Yung Lean: In My Head
by Brandon Thomas
Thanks to the internet, the world of new music is vast and wide. Anyone can put a song on their website, or upload a poorly produced music video to YouTube. Most of it goes unnoticed. That lack of notice is usually justified.
And then occasionally someone like Yung Lean comes along.
In the early 2010s, a group of Swedish teens began uploading rap demos to Tumblr and Soundcloud. The same group gained even more notoriety when they began uploading videos to YouTube. This trio, the “Sad Boys,” and their de facto leader, Jonatan Leandoer Hastad (Yung Lean), soon found themselves on a meteoric rise across Europe and then the rest of the world.
Music documentaries have become a popular subgenre in recent years. The Beatles, Amy Winehouse, and The Beastie Boys have all been the subject of recent, popular docs. Of course, these are artists already known and immortalized through their music and pop culture. The beauty of Yung Lean: In My Head is how the film uses Lean’s underground status to its advantage. The air of mystery is half the point.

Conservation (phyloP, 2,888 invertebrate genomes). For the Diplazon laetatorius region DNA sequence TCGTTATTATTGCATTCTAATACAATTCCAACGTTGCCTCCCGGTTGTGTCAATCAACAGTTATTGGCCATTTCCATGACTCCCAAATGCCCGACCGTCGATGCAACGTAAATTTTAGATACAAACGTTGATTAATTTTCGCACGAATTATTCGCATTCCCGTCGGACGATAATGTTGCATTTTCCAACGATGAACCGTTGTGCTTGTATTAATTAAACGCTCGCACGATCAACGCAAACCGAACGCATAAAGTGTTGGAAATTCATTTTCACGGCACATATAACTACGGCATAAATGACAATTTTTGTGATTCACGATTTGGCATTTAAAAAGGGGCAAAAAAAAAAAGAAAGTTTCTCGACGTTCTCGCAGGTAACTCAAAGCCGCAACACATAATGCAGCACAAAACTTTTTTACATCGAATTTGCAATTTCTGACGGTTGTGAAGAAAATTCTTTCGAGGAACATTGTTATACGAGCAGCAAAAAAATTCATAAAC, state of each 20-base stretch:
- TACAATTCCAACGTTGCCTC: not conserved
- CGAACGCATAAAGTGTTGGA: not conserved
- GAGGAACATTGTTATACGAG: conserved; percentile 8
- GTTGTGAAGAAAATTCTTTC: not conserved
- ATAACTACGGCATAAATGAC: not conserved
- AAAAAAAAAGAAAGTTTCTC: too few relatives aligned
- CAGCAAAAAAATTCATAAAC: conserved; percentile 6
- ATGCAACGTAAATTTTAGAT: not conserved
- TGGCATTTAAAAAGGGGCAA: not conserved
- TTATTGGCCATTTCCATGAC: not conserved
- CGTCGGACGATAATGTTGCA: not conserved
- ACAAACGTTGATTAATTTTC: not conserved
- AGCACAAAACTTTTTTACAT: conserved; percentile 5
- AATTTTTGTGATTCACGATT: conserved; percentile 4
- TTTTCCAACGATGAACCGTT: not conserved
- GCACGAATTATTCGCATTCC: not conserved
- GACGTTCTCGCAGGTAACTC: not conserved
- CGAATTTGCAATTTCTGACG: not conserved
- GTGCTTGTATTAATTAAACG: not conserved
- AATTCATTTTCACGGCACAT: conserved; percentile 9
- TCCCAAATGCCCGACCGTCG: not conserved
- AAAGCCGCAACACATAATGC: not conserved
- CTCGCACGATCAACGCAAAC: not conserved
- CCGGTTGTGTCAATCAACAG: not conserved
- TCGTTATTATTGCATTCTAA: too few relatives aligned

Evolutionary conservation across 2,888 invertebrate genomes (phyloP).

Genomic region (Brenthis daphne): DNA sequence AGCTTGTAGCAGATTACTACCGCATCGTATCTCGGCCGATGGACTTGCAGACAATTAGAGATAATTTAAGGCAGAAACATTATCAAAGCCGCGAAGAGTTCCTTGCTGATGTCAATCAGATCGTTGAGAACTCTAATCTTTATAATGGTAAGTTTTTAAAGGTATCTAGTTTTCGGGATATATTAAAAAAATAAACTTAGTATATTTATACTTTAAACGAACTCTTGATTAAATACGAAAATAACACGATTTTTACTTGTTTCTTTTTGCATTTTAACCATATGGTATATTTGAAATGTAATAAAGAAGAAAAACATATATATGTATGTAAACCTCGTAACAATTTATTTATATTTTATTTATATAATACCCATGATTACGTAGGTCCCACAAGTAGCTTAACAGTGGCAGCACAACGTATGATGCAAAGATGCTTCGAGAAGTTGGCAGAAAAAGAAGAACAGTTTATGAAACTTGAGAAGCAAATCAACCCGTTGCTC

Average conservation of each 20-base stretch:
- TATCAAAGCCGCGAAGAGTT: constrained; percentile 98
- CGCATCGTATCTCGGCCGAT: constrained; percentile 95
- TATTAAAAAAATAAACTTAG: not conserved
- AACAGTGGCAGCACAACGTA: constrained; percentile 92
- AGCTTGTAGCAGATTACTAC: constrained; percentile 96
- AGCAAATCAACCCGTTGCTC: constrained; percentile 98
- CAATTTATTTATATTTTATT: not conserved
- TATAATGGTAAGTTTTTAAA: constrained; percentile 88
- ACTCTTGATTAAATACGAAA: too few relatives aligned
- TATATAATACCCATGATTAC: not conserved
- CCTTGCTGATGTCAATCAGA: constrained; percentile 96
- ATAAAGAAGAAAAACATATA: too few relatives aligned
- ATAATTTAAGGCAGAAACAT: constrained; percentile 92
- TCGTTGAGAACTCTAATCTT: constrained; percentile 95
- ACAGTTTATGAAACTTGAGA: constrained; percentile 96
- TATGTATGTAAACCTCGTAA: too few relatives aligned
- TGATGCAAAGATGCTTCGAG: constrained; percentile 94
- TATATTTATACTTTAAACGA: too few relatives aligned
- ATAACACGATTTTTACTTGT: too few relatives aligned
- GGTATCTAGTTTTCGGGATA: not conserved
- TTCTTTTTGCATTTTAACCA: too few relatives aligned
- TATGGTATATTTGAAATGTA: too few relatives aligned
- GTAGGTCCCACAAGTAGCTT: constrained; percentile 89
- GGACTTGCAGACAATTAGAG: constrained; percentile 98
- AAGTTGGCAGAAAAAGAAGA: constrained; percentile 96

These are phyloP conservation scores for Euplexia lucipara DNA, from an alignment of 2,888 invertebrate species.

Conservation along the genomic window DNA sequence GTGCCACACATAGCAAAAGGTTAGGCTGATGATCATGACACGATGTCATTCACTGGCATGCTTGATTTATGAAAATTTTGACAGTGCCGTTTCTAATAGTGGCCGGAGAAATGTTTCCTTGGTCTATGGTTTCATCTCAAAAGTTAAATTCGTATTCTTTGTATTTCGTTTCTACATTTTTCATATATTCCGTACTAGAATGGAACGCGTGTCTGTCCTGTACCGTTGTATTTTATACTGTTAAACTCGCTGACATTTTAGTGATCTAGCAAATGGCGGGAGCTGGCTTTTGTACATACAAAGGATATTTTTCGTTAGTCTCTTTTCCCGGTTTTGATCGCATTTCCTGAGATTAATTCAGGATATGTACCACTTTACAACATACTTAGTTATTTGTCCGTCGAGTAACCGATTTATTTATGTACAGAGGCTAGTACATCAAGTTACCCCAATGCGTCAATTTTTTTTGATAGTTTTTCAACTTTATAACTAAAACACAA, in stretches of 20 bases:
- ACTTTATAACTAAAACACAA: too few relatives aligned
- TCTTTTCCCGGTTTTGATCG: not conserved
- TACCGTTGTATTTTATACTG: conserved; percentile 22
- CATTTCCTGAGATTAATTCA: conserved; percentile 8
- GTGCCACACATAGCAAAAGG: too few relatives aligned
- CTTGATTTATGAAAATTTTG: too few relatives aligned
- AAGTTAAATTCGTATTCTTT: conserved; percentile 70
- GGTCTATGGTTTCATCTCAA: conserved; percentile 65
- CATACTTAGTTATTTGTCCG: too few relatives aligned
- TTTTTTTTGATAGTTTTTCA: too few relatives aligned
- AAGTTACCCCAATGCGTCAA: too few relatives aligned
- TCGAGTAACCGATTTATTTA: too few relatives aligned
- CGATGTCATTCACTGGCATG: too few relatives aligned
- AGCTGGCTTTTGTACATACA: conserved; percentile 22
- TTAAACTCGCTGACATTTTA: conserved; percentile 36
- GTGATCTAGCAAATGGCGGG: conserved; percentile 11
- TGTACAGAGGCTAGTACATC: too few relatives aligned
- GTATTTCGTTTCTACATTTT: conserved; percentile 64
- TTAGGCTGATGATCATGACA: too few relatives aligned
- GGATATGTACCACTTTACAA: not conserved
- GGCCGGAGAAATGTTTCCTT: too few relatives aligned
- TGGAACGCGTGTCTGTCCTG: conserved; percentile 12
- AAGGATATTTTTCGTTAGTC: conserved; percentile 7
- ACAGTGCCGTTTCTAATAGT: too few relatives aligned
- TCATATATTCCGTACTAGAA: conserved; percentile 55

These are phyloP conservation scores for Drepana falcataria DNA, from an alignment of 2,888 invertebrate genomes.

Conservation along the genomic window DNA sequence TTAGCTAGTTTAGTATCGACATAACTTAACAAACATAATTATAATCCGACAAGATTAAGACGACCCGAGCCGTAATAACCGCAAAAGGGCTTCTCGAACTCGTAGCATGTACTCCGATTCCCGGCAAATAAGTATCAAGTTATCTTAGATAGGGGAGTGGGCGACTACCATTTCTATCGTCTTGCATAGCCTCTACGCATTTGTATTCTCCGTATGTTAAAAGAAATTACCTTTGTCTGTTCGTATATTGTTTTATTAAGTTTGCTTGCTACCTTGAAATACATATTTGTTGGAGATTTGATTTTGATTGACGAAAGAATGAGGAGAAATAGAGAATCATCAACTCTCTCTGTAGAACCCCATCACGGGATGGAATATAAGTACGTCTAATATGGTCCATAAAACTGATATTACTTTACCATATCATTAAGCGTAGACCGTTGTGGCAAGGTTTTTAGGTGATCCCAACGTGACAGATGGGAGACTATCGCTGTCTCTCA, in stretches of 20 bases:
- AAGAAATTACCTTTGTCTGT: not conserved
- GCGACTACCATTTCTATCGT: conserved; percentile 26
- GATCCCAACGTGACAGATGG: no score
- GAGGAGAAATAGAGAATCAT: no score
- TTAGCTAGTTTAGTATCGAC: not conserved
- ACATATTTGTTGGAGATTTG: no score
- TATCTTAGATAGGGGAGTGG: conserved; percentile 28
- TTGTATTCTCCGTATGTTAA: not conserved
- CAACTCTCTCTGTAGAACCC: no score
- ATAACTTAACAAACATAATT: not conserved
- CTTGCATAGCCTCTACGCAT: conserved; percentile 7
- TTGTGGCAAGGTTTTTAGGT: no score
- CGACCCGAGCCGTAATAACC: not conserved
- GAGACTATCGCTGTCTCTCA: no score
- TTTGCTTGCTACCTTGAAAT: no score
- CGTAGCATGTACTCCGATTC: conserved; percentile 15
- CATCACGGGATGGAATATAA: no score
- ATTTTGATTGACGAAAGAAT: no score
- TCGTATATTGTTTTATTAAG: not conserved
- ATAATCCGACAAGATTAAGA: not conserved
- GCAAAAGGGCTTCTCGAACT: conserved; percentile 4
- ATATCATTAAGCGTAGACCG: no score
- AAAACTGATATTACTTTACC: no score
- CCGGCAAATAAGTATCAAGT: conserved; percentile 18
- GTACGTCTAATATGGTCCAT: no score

This documentary isn’t one that suffers from a lack of involvement from the principals. Lean’s story is told through his friends and collaborators, video footage shot while on tour, and family photos and video. Thankfully, the film doesn’t get too caught up in talking heads explaining every little detail. The copious amount of footage shot during the American and Canadian tour helps paint a picture of artistic freedom that slowly unraveled into drug-fueled chaos.
Lean’s story takes a dramatic turn later in the film, one that shifts the focus away from music. This is an area where other films might stumble or even choose to not devote much time at all. Instead, In My Head pivots with ease. The focus was never just the music – it was Lean himself.
In My Head may not have a subject with the culture cache of the Fab Four or Elvis Presley, but what Yung Lean does have is a compelling story born out of artistic creation and personal perseverance.